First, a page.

AARP Home » AARP Blog » AARP »Home & Family »Five Frugal Lessons From My Father

Five Frugal Lessons From My Father

Posted on 06/10/2013 by | The Ultimate Cheapskate | Comments

Home & Family | Money & Savings Print Print
Jeff-Y-picture-frame-300x225

My parents: Doug and Joyce Yeager

As Father’s Day rolls around once again, I’m thankful for all of the things my dear Dad has taught me over the years, including some invaluable lessons about money. Here are the top five lessons I’ve learned from my frugal father:

1. If you can’t afford to pay for it now, you simply can’t afford it. That’s right. It’s “old school” for sure and easier said than done, but if you live by this simple credo and refuse to borrow money to buy almost anything other than a house, you’ll rack up huge savings compared to the $600,000 most Americans are now projected to pay in interest costs over the course of their lifetimes.

2. The quickest way to double your money is to fold it in half and put it back in your wallet. Dad loves Will Rogers (like father, like son), and this is one of his favorites from the master of quotable quotes. Yep, think twice — or even three times — before parting with a buck or thinking that you can beat the odds by investing rather than saving.

3. Pigs get fat, hogs get slaughtered. I’ve always loved this colorful gem from my father. If you’re as clueless as I was when I first heard it, it simply means that if you’re greedy and selfish in your financial dealings — and life in general — you’re likely to pay for it in the end. There’s nothing wrong with the pursuit of prosperity, just so long as it’s never at the expense of others.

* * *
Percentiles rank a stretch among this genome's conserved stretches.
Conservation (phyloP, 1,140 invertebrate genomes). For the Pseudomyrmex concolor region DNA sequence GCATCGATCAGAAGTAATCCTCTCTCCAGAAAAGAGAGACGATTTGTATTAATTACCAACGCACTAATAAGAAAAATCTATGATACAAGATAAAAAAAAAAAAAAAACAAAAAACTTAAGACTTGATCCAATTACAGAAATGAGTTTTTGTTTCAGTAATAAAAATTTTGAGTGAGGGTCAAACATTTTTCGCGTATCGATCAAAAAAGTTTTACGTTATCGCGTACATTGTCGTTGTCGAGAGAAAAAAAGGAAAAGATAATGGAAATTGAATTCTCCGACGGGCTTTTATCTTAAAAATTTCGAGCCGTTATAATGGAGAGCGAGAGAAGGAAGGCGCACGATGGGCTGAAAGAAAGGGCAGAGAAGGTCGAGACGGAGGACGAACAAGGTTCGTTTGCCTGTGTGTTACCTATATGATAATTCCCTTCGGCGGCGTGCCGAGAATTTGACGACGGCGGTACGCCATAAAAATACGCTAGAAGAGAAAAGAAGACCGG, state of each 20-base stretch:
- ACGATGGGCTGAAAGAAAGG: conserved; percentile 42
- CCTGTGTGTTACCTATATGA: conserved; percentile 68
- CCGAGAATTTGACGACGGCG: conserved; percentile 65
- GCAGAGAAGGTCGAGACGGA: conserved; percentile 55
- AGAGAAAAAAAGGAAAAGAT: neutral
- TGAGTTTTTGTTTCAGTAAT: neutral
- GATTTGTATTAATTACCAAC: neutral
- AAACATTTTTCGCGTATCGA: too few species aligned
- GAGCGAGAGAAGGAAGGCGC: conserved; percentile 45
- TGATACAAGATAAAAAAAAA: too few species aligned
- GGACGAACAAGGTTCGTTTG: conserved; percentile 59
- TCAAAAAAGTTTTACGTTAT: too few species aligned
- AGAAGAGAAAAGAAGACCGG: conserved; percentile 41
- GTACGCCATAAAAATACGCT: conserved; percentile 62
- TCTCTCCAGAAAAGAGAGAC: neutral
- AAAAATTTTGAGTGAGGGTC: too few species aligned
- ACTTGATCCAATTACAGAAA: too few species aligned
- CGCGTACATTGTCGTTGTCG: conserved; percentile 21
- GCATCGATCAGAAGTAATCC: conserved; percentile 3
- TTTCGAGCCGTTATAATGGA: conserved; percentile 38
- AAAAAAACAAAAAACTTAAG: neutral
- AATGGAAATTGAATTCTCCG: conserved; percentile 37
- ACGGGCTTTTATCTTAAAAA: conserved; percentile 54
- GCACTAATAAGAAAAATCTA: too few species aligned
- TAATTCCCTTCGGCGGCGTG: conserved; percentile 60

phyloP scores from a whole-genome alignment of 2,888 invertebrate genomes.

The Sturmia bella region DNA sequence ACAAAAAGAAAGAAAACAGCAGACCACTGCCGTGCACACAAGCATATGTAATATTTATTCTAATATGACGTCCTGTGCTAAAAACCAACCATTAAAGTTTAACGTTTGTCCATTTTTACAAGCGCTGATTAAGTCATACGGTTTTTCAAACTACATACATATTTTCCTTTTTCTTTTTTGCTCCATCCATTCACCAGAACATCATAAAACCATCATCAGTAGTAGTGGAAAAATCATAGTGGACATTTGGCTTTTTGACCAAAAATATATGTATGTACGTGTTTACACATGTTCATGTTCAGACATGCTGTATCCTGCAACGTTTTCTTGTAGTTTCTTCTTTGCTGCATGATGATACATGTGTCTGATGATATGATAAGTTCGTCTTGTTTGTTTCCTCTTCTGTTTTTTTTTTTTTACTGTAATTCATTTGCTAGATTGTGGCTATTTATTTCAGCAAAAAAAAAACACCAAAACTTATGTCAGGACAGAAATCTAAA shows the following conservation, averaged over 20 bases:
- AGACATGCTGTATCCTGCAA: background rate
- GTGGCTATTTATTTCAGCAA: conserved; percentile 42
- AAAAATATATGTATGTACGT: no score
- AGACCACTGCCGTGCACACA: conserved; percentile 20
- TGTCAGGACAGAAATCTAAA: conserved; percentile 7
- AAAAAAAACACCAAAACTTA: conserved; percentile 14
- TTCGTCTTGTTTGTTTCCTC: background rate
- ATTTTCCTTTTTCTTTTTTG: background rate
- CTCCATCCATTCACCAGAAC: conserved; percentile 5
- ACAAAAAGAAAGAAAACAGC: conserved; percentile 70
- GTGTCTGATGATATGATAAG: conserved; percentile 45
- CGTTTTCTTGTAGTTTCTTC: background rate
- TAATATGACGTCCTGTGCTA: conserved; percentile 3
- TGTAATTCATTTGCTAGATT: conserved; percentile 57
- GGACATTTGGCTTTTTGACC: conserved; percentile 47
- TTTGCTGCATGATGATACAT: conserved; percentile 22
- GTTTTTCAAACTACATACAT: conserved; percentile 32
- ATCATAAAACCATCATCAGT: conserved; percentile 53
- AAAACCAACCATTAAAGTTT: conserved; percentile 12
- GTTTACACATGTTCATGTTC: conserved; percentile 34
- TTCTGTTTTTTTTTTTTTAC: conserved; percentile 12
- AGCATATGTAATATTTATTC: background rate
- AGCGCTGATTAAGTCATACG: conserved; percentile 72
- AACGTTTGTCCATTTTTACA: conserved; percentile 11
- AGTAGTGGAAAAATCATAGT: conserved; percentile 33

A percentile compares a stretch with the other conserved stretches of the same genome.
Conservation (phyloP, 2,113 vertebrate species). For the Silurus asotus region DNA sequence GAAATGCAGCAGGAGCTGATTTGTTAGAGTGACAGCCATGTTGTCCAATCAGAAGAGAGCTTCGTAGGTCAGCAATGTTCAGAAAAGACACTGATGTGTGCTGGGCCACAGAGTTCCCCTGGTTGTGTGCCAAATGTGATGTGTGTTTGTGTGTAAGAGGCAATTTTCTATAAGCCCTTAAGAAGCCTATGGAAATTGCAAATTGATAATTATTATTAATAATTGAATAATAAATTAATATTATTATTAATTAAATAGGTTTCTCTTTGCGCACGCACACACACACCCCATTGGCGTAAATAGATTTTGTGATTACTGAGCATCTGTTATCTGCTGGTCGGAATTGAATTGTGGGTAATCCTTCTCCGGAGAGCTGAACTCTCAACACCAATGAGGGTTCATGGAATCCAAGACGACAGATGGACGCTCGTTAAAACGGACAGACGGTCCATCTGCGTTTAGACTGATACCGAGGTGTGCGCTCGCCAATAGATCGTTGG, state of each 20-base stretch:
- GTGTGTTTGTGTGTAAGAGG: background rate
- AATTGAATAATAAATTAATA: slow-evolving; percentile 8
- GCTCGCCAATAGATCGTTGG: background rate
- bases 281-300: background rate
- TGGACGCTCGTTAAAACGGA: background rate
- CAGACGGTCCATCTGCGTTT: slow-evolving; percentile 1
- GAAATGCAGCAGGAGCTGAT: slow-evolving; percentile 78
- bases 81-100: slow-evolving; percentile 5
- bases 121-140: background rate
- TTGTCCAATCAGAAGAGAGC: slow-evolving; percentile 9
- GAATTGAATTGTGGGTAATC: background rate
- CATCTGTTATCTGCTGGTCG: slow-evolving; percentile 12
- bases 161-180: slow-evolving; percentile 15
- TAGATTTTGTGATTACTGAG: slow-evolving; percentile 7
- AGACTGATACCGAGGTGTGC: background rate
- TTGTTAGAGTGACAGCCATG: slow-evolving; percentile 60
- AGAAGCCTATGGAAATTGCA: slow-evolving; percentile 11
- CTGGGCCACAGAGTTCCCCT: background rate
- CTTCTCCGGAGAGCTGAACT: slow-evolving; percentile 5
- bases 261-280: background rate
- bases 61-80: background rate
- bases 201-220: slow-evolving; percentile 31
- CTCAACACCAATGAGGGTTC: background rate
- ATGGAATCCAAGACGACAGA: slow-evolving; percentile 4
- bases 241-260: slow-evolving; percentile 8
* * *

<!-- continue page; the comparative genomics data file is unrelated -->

4. A penny saved is a penny earned. When it comes to wisdom and one-liners, in my father’s book Ben Franklin is right up there with Will Rogers. And Dad got a good chuckle out of my attempt to one-up Ben when I argued in one of my books that a penny saved is actually worth about twice as much as a penny earned, once you factor in the taxes you need to pay on the earned penny and the various expenses you probably incur in earning that penny.

5. Don’t take any wooden nickels. Based on this old standard saying of my Dad’s, as a kid I searched endlessly for a wooden nickel. I thought it would be the crown jewel in my coin collection. After years of looking, I finally realized that the joke was on me, and anyone else who has the middle name of “Gullible.

Happy Father’s Day to my Dad, Doug Yeager, and to all the other dads out there who take the time to teach their kids some important lessons about money, and life.

tell us whatYOU THINK


Please leave your comment below.

You must be signed in to comment.

Sign In | Register